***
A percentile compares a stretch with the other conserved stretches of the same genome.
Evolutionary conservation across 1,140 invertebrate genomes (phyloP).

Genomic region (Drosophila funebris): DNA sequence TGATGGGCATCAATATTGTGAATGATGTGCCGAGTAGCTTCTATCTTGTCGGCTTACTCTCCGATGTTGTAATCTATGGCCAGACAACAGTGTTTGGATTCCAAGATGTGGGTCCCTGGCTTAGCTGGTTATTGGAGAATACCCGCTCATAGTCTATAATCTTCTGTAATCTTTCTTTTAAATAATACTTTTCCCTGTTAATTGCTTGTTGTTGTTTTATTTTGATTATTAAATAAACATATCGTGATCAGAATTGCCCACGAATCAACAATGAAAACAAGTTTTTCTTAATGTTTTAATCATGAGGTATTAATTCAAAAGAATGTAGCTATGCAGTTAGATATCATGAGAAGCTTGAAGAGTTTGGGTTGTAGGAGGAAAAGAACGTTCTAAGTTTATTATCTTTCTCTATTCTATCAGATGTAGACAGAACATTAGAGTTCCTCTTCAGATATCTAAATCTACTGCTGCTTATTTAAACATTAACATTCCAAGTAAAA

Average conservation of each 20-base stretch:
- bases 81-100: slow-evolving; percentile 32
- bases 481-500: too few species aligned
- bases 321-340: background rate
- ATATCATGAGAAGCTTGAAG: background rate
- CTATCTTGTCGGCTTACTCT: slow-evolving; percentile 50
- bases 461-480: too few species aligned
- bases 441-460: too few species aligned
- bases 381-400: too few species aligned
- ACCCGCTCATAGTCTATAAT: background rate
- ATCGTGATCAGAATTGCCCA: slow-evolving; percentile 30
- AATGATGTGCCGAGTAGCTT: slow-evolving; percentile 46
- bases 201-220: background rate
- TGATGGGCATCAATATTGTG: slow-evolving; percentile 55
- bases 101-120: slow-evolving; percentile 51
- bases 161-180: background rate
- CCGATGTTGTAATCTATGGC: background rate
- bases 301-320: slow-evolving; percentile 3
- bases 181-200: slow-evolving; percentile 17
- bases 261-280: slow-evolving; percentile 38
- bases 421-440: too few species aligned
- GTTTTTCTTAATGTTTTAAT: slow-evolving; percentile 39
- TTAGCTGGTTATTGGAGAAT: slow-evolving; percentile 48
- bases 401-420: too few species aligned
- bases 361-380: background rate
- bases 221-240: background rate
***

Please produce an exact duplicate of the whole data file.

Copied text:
A percentile compares a stretch with the other conserved stretches of the same genome.
Evolutionary conservation across 1,140 invertebrate genomes (phyloP).

Genomic region (Drosophila funebris): DNA sequence TGATGGGCATCAATATTGTGAATGATGTGCCGAGTAGCTTCTATCTTGTCGGCTTACTCTCCGATGTTGTAATCTATGGCCAGACAACAGTGTTTGGATTCCAAGATGTGGGTCCCTGGCTTAGCTGGTTATTGGAGAATACCCGCTCATAGTCTATAATCTTCTGTAATCTTTCTTTTAAATAATACTTTTCCCTGTTAATTGCTTGTTGTTGTTTTATTTTGATTATTAAATAAACATATCGTGATCAGAATTGCCCACGAATCAACAATGAAAACAAGTTTTTCTTAATGTTTTAATCATGAGGTATTAATTCAAAAGAATGTAGCTATGCAGTTAGATATCATGAGAAGCTTGAAGAGTTTGGGTTGTAGGAGGAAAAGAACGTTCTAAGTTTATTATCTTTCTCTATTCTATCAGATGTAGACAGAACATTAGAGTTCCTCTTCAGATATCTAAATCTACTGCTGCTTATTTAAACATTAACATTCCAAGTAAAA

Average conservation of each 20-base stretch:
- bases 81-100: slow-evolving; percentile 32
- bases 481-500: too few species aligned
- bases 321-340: background rate
- ATATCATGAGAAGCTTGAAG: background rate
- CTATCTTGTCGGCTTACTCT: slow-evolving; percentile 50
- bases 461-480: too few species aligned
- bases 441-460: too few species aligned
- bases 381-400: too few species aligned
- ACCCGCTCATAGTCTATAAT: background rate
- ATCGTGATCAGAATTGCCCA: slow-evolving; percentile 30
- AATGATGTGCCGAGTAGCTT: slow-evolving; percentile 46
- bases 201-220: background rate
- TGATGGGCATCAATATTGTG: slow-evolving; percentile 55
- bases 101-120: slow-evolving; percentile 51
- bases 161-180: background rate
- CCGATGTTGTAATCTATGGC: background rate
- bases 301-320: slow-evolving; percentile 3
- bases 181-200: slow-evolving; percentile 17
- bases 261-280: slow-evolving; percentile 38
- bases 421-440: too few species aligned
- GTTTTTCTTAATGTTTTAAT: slow-evolving; percentile 39
- TTAGCTGGTTATTGGAGAAT: slow-evolving; percentile 48
- bases 401-420: too few species aligned
- bases 361-380: background rate
- bases 221-240: background rate